On July 1st (June 18th by the old calendar) the Church celebrates the feast of the Bogolyubskaya icon of the Mother of God.
The Bogolyubskaya icon of the Mother of God was painted in memory of the miraculous vision of the Mother of God sent to the holy righteous Prince Andrew Bogolyubsky (died in 1174, commemorated on July 4th) in 1155, as he was moving from the city of Vyshgorod to the Suzdal lands, carrying with him the ancient miraculous icon now known as the Vladimir Mother of God. Seven miles from the city of Vladimir, downstream along the Klyazma River, the horses drawing the holy icon suddenly stopped. The horses were changed, but the new ones did not budge either. Then Prince Andrew ordered a moleben to be served and earnestly prayed himself, at first before the miraculous icon together with all the people, and afterwards, retiring into solitude, in his camp tent. As he fell asleep, there appeared to him the Holy Theotokos with a scroll in Her left hand. She commanded him to place Her icon in the city of Vladimir, and to build a church and found a monastery on the site of this vision. The new church was built in honor of the Nativity of the Holy Theotokos, while the monastery was called the Bogolyubsky monastery. On orders of Prince Andrew, an icon called the Bogolyubskaya Mother of God was also painted. The icon painters depicted the Mother of God exactly as She had appeared to the holy prince: standing up, with a scroll in Her left hand, and the right hand raised in prayer. An annual celebration of the feast of this icon was established on June 18th, on the day of the Theotokos’ miraculous appearance.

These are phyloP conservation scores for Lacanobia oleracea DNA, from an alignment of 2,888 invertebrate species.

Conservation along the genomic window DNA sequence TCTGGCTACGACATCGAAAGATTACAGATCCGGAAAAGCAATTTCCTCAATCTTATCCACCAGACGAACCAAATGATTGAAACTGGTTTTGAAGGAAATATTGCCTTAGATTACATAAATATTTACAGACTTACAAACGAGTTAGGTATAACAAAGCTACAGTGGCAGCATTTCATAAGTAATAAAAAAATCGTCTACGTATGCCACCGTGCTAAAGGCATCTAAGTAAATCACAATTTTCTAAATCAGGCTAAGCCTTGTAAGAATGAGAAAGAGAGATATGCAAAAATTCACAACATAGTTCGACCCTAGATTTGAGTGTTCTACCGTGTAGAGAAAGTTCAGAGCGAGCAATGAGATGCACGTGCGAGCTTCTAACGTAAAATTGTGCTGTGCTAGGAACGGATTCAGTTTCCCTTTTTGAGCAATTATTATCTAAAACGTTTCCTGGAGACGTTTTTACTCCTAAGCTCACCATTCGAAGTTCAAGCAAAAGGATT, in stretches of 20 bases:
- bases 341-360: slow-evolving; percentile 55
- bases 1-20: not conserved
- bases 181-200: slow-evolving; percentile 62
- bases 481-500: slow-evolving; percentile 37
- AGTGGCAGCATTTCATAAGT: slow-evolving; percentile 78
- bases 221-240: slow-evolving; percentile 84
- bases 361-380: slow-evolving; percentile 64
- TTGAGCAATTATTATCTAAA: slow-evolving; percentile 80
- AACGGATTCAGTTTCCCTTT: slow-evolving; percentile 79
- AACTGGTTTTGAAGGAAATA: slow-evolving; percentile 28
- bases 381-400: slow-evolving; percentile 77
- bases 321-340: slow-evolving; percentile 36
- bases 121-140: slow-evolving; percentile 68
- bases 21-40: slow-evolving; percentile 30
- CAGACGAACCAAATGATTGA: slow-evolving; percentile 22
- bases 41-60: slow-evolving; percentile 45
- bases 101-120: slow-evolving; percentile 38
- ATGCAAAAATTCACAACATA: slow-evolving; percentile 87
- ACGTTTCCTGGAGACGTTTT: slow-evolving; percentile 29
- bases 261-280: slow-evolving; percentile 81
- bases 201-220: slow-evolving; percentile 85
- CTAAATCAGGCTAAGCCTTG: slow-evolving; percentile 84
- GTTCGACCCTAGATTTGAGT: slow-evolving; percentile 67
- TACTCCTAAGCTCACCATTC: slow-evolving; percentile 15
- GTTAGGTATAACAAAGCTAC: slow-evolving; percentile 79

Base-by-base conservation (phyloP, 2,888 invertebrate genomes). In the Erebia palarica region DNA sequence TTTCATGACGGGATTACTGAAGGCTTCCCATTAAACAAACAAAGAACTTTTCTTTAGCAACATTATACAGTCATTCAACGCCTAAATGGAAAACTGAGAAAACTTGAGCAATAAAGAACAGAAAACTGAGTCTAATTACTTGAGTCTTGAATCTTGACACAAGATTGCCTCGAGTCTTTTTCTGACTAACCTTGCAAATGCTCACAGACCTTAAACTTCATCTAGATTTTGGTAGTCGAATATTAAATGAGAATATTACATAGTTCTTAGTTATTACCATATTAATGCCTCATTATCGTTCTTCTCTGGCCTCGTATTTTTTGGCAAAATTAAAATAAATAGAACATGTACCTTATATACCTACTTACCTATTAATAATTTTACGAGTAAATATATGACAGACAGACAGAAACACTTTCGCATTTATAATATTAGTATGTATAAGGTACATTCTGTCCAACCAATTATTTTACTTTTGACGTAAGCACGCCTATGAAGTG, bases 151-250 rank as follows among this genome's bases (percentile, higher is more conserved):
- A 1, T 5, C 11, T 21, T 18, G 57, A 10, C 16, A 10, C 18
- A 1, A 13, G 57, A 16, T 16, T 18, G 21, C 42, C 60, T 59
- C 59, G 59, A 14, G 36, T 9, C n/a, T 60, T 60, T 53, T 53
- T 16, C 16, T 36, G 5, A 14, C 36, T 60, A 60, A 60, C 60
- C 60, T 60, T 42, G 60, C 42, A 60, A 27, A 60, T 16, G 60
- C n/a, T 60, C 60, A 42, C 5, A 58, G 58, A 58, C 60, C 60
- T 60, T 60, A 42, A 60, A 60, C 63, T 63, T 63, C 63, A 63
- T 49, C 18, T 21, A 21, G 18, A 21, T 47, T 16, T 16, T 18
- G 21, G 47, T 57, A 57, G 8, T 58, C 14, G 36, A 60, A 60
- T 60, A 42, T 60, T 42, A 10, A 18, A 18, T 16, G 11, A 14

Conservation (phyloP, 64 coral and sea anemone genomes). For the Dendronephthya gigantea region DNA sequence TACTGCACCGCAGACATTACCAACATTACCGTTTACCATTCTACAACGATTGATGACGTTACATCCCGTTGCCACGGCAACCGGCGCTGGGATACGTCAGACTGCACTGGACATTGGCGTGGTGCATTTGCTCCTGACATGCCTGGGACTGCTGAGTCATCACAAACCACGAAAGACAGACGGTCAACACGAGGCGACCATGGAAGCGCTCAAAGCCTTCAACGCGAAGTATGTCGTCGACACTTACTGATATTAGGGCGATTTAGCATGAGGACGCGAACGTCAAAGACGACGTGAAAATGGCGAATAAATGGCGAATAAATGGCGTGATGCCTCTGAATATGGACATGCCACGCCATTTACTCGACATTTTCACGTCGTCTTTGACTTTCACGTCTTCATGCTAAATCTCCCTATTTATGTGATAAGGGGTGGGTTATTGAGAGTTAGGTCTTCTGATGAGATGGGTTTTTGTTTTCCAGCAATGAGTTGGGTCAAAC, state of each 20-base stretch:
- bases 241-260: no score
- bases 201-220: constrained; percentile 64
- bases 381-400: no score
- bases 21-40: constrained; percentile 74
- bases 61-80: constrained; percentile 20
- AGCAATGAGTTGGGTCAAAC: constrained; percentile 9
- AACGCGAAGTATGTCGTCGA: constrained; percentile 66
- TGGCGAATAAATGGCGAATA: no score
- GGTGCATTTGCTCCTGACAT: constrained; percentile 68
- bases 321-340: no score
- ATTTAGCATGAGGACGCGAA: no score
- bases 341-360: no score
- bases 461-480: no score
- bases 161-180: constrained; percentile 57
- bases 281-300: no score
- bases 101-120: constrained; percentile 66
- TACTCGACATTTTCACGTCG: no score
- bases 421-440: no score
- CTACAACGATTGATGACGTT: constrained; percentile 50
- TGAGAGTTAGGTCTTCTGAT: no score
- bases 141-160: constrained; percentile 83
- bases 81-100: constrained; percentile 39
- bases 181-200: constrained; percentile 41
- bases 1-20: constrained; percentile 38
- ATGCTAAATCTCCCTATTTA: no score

The Bogolyubskaya icon – one of the most ancient in Russia – gained fame by working numerous miracles. The faithful appealed to the intercession of the Mother of God and Her holy icon especially during plague epidemics. In 1771, as a result of praying before the holy Bogolyubskaya icon, the city of Vladimir and its environs were miraculously delivered from the plague.